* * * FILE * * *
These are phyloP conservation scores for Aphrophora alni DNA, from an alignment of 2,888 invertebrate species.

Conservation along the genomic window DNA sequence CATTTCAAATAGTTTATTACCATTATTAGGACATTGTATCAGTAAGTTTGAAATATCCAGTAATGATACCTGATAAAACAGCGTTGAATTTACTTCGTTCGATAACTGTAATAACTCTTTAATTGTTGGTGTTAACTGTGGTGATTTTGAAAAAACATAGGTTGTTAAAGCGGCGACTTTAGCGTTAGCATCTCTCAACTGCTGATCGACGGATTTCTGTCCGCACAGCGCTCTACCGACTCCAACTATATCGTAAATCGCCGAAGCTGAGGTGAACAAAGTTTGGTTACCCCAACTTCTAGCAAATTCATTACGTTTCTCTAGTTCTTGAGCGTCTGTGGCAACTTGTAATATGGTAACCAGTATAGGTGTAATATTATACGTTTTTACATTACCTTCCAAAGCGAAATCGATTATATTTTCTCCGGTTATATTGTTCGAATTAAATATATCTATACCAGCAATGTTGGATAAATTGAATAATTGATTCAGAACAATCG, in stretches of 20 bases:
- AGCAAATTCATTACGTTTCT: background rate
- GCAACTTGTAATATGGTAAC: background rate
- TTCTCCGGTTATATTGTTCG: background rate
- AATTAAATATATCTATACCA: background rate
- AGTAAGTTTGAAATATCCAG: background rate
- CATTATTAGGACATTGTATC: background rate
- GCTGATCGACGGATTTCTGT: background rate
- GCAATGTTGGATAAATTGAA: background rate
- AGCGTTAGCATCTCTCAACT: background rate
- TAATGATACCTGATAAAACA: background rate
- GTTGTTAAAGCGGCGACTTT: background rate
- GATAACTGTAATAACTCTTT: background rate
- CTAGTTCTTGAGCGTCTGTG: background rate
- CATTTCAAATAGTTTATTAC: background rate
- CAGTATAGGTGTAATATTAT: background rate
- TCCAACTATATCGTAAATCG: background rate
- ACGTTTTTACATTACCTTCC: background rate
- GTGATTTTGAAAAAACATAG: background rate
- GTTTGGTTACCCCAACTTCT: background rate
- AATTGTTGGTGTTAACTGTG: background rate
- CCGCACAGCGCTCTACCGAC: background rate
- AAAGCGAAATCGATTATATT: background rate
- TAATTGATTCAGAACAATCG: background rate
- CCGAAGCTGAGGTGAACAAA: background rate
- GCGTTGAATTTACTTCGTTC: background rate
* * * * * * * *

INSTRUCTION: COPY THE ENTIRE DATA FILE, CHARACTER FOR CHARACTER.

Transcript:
These are phyloP conservation scores for Aphrophora alni DNA, from an alignment of 2,888 invertebrate species.

Conservation along the genomic window DNA sequence CATTTCAAATAGTTTATTACCATTATTAGGACATTGTATCAGTAAGTTTGAAATATCCAGTAATGATACCTGATAAAACAGCGTTGAATTTACTTCGTTCGATAACTGTAATAACTCTTTAATTGTTGGTGTTAACTGTGGTGATTTTGAAAAAACATAGGTTGTTAAAGCGGCGACTTTAGCGTTAGCATCTCTCAACTGCTGATCGACGGATTTCTGTCCGCACAGCGCTCTACCGACTCCAACTATATCGTAAATCGCCGAAGCTGAGGTGAACAAAGTTTGGTTACCCCAACTTCTAGCAAATTCATTACGTTTCTCTAGTTCTTGAGCGTCTGTGGCAACTTGTAATATGGTAACCAGTATAGGTGTAATATTATACGTTTTTACATTACCTTCCAAAGCGAAATCGATTATATTTTCTCCGGTTATATTGTTCGAATTAAATATATCTATACCAGCAATGTTGGATAAATTGAATAATTGATTCAGAACAATCG, in stretches of 20 bases:
- AGCAAATTCATTACGTTTCT: background rate
- GCAACTTGTAATATGGTAAC: background rate
- TTCTCCGGTTATATTGTTCG: background rate
- AATTAAATATATCTATACCA: background rate
- AGTAAGTTTGAAATATCCAG: background rate
- CATTATTAGGACATTGTATC: background rate
- GCTGATCGACGGATTTCTGT: background rate
- GCAATGTTGGATAAATTGAA: background rate
- AGCGTTAGCATCTCTCAACT: background rate
- TAATGATACCTGATAAAACA: background rate
- GTTGTTAAAGCGGCGACTTT: background rate
- GATAACTGTAATAACTCTTT: background rate
- CTAGTTCTTGAGCGTCTGTG: background rate
- CATTTCAAATAGTTTATTAC: background rate
- CAGTATAGGTGTAATATTAT: background rate
- TCCAACTATATCGTAAATCG: background rate
- ACGTTTTTACATTACCTTCC: background rate
- GTGATTTTGAAAAAACATAG: background rate
- GTTTGGTTACCCCAACTTCT: background rate
- AATTGTTGGTGTTAACTGTG: background rate
- CCGCACAGCGCTCTACCGAC: background rate
- AAAGCGAAATCGATTATATT: background rate
- TAATTGATTCAGAACAATCG: background rate
- CCGAAGCTGAGGTGAACAAA: background rate
- GCGTTGAATTTACTTCGTTC: background rate